Results of the habitat analysis also showed that correlations existed between habitat information at two different scales. This result has important management implications as most marine management units are on the scale of an island or an entire state, whereas most ecological studies are typically conducted at a small-scale. Currently, the lack of detailed habitat information is a result of the high cost and time it takes to conduct a detailed survey. Thus, this study is important not only because it bridges the scale gap but it provides a new level of information to the large-scale habitat layer without high cost or time consuming surveys.
This study has also shown that depth is an important factor in habitat location. From a management prospective, this is important when looking at the boundaries of the protected areas and examining how far they extend into deeper waters, as previous studies have found that the more effective protected areas for specific species have boundaries that extend into deeper water (Tissot et al., 2004). For example, as Porites compressa was found more often in the RA habitat, and this coral is known to be a critical habitat for the Yellow Tang, it is important for managers to evaluate the protected area boundaries to ensure that RA habitat is also included in the protected areas.
The information integrated into the MDM during this study will be shared with the Hawaii Natural Heritage Program (HNHP) to assist them in the completion of the Marine Gap Analysis Project (MGAP). The HNHP's MGAP was established for the purpose of integrating available information on Hawaiian near-shore waters in order to assess Hawaii's marine biodiversity, as well as evaluate current MPAs and potentially establish new MPAs (Puniwai et al., 2003). The information this study will provide to the HNHP includes the collection, integration and mapping of spatial information of Hawaii's near-shore reef fish around the main Hawaiian Islands in the form of a geodatabase, and specific GIS layers such as 10-m gridded bathymetry and rugosity data, as well as general habitat information. Not only will this information be of use to the HNHP, but can also serve to increase the efficacy of future monitoring programs, as it synthesizes information from existing monitoring programs in Hawaii and identifies gaps in information. As a result, this database will be built on and used in the future. In addition, this research has identified areas of future research such as the need for more detailed habitat information, and the need to establish a stronger correlation between large-scale substrates and habitat utilization of specific fish species. Such information would be used by marine managers to evaluate the current marine protected area network and potentially establish new MPAs.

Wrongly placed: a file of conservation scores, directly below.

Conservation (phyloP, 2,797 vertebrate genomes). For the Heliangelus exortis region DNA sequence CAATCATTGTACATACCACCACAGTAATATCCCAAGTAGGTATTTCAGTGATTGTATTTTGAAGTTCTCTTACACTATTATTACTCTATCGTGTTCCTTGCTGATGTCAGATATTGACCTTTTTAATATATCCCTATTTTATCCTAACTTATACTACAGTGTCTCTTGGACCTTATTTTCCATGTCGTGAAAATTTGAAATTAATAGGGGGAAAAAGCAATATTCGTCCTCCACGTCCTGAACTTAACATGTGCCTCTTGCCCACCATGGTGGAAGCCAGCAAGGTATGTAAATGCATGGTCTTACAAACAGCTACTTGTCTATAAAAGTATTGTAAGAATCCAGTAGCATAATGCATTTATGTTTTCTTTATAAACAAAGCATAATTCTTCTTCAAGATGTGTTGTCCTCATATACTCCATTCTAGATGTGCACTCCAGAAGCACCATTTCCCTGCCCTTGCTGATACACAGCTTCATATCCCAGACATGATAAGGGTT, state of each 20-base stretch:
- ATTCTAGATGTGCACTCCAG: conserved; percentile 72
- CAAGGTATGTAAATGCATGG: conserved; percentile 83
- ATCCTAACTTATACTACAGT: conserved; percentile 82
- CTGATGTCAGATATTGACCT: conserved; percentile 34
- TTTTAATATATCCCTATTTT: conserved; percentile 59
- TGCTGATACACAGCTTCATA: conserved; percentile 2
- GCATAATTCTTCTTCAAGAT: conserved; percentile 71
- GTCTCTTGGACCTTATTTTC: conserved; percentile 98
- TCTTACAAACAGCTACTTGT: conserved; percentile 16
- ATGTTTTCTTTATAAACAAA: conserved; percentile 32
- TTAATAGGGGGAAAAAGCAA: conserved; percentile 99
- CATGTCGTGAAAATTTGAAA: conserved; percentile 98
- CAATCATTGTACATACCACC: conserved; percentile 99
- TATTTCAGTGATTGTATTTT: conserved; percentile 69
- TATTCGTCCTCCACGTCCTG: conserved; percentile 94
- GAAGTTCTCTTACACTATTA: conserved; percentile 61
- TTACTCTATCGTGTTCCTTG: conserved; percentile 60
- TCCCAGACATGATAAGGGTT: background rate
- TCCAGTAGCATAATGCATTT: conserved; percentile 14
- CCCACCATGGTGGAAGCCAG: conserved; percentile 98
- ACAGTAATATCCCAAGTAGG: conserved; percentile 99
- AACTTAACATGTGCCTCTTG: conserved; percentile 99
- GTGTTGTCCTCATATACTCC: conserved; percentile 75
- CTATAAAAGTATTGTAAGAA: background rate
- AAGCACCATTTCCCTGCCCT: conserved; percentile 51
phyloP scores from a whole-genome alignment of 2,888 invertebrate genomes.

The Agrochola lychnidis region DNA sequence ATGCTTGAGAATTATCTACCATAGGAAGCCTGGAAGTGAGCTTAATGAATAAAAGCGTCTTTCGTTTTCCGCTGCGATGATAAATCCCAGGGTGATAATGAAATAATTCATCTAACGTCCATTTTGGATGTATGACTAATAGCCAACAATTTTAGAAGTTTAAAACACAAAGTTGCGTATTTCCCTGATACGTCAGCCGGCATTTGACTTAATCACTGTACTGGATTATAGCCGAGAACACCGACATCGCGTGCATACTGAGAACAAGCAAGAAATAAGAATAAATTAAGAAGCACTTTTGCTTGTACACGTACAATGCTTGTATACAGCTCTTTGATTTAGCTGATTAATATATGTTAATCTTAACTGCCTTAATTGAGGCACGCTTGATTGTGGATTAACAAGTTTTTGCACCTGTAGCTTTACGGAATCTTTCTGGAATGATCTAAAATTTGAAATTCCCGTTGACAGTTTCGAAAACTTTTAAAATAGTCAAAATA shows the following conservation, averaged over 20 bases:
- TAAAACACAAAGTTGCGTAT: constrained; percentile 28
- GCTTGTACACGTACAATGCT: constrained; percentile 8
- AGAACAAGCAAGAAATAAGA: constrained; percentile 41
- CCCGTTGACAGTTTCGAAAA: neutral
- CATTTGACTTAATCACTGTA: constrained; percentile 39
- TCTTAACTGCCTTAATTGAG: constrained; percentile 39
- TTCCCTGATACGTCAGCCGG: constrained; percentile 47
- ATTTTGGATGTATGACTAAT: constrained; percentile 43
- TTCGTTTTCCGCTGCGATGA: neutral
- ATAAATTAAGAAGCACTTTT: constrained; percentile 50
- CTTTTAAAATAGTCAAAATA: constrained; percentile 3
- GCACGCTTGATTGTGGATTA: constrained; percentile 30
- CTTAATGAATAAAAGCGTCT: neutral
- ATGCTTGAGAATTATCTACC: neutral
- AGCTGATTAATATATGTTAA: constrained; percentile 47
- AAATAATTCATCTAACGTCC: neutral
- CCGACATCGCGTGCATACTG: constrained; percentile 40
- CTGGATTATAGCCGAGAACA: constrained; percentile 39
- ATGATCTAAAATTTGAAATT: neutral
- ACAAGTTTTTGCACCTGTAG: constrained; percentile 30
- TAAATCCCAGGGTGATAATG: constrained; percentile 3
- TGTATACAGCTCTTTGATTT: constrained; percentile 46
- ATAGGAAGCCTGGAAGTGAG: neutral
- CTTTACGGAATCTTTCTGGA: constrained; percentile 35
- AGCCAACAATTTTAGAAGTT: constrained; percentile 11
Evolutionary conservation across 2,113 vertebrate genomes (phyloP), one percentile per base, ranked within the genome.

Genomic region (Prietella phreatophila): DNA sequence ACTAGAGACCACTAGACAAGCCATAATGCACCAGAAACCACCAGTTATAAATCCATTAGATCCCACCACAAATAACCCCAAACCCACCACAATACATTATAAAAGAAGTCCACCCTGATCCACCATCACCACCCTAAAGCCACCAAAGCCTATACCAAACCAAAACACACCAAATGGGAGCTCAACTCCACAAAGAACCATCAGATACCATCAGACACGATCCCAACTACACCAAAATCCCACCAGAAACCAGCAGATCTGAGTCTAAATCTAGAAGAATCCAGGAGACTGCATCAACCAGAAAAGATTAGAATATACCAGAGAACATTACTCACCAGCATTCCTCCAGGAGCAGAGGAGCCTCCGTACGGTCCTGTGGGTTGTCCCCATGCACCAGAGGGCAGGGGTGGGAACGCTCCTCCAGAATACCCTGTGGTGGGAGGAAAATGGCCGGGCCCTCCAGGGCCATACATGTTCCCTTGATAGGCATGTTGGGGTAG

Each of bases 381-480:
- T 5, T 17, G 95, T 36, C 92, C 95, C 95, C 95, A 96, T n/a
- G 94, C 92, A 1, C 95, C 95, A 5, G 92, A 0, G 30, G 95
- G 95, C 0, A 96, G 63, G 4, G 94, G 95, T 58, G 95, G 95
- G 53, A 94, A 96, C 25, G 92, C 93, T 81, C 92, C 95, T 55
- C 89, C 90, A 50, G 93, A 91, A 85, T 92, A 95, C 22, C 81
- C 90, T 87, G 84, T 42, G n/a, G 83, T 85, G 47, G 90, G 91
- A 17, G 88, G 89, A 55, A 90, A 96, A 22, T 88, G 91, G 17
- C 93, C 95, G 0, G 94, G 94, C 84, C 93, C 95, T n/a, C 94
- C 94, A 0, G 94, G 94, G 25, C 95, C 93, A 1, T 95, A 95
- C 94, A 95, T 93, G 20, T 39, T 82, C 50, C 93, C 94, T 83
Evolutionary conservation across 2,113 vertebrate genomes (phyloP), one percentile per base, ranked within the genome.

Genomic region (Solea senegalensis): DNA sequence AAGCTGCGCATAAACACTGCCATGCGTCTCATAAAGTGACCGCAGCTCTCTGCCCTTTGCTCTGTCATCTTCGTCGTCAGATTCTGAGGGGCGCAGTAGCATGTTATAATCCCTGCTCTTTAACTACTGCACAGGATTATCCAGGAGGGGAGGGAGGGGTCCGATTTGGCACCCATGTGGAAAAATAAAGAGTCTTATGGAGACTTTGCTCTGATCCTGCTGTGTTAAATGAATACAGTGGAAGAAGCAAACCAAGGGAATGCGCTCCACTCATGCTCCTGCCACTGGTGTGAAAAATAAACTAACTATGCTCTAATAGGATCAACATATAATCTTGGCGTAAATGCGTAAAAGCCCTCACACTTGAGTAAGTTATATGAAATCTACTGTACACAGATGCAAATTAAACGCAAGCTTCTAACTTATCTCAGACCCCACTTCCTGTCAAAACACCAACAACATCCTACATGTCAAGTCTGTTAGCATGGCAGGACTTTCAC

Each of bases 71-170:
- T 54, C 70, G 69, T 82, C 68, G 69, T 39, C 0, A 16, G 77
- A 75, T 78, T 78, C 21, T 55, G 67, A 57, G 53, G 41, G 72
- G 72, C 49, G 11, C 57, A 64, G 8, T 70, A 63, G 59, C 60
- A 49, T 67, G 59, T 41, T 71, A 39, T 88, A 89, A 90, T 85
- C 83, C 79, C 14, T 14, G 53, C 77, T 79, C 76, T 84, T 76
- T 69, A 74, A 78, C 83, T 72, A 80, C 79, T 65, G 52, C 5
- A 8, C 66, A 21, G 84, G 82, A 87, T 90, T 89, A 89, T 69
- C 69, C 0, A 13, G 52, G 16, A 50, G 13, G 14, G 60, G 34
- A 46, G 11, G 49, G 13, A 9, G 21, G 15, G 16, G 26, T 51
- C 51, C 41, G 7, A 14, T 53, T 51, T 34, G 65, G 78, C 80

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Dawn J. Wright
Department of Geosciences
104 Wilkinson Hall
Oregon State University
Corvallis, OR 97331-5506
Brian N. Tissot
Department of Environmental Science and Regional Planning
Washington State University Vancouver
14202 NE Salmon Creek Ave.
Vancouver, WA 98686